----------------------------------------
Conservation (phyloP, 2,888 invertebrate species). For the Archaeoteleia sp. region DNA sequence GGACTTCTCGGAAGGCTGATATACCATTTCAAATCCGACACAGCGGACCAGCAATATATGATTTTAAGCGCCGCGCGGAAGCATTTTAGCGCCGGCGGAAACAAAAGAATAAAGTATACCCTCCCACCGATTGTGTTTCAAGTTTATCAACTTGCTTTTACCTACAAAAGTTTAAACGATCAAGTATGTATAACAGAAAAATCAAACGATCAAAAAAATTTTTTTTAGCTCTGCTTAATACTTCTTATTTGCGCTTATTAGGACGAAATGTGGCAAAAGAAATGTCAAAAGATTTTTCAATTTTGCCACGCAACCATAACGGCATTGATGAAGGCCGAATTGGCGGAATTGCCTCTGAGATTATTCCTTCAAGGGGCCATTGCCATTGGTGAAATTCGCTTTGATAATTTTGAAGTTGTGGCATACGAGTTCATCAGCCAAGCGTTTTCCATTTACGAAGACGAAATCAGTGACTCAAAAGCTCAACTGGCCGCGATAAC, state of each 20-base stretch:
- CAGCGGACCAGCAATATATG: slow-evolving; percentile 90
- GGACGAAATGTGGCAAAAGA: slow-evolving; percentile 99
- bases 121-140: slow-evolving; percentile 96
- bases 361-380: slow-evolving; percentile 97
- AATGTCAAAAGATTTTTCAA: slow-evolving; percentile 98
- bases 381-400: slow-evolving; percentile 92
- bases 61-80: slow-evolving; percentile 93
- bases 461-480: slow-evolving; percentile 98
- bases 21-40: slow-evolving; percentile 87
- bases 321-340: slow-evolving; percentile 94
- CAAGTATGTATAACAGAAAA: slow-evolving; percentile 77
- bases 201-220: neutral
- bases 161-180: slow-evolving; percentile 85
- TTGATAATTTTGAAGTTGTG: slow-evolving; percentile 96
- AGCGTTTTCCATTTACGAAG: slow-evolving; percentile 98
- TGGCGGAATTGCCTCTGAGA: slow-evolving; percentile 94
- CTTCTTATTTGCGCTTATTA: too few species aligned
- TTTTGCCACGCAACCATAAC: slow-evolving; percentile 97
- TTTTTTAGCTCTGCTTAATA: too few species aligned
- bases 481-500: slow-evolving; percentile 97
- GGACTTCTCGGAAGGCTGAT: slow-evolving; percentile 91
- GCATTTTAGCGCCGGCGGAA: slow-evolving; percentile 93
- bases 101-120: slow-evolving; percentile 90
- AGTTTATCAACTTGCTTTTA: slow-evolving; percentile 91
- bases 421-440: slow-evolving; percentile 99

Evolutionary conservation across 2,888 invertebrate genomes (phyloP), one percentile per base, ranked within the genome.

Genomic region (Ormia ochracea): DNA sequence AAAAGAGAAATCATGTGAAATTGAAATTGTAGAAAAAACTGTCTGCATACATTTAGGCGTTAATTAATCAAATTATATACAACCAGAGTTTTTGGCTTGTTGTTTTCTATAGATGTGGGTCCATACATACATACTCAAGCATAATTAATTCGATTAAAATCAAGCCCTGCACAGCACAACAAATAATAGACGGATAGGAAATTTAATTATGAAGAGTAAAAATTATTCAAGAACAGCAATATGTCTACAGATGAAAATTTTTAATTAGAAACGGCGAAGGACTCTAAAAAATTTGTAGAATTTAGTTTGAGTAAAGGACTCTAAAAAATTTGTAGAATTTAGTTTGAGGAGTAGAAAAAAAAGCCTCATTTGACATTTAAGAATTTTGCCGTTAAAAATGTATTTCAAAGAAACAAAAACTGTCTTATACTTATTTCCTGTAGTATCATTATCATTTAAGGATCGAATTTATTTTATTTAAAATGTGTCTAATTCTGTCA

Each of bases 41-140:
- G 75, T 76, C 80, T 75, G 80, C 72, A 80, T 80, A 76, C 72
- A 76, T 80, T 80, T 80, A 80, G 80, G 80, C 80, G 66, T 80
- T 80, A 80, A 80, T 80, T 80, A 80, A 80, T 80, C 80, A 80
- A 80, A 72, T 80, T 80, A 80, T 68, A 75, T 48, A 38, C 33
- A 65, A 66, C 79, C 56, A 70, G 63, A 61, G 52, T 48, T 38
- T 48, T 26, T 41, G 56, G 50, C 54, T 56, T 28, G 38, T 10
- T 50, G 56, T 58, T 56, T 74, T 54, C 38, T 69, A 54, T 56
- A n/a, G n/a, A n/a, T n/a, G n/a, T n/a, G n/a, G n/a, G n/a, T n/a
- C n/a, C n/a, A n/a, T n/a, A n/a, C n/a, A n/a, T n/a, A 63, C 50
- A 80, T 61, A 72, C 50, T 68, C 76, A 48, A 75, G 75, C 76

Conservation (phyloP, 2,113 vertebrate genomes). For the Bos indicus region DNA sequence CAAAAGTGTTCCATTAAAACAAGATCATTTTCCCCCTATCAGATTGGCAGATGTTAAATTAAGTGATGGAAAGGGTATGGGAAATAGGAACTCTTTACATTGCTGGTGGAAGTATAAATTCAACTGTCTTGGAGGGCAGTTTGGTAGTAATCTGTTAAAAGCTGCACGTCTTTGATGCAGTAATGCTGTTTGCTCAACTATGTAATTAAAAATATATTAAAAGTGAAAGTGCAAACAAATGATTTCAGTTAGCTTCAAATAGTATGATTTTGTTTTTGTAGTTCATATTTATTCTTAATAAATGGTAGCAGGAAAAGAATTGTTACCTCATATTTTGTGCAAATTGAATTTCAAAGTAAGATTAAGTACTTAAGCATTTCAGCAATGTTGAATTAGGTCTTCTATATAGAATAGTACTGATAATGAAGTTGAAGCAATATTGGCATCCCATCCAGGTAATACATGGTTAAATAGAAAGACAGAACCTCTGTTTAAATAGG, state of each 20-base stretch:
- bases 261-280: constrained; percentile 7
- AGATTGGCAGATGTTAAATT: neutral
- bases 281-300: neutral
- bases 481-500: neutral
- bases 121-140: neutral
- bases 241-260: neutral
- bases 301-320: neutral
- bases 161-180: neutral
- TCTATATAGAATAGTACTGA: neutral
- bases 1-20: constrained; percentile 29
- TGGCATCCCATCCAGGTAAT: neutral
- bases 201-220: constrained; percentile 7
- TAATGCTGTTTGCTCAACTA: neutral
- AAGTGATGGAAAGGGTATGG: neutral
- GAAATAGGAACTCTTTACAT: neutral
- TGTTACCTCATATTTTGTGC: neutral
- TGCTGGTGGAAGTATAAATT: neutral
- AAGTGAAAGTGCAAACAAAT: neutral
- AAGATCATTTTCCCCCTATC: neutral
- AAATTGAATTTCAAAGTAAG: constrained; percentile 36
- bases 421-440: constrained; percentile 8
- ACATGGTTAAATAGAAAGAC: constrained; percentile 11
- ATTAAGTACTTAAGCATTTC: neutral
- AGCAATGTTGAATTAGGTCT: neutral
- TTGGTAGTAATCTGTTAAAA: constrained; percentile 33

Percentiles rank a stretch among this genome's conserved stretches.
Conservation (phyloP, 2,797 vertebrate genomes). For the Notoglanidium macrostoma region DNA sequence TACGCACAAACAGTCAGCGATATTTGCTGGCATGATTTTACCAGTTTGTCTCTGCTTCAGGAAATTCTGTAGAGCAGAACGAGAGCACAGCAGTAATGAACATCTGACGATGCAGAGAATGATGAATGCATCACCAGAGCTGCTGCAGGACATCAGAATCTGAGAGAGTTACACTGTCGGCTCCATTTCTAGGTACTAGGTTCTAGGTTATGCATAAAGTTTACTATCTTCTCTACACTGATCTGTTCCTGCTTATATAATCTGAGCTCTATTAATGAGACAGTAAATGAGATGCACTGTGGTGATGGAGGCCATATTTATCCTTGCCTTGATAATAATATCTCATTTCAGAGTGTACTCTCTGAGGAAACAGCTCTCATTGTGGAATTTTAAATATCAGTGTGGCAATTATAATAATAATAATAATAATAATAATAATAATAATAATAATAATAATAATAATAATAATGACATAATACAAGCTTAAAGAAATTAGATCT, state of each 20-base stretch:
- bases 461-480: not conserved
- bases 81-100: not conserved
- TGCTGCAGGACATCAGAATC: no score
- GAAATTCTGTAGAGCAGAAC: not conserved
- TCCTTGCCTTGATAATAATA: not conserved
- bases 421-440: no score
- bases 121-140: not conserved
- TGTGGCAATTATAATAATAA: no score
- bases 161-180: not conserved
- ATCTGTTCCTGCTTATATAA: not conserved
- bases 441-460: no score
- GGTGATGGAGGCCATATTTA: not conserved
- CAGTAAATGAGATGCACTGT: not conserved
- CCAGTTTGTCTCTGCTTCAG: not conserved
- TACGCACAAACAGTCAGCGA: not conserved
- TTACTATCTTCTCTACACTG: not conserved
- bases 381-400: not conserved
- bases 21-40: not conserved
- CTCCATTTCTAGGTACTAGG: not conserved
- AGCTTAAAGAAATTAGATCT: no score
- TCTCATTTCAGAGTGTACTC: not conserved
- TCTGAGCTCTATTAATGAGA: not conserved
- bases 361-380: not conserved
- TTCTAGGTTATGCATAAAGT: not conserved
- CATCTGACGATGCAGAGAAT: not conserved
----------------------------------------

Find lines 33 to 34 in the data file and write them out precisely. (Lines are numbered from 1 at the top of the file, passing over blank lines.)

- A 80, A 72, T 80, T 80, A 80, T 68, A 75, T 48, A 38, C 33
- A 65, A 66, C 79, C 56, A 70, G 63, A 61, G 52, T 48, T 38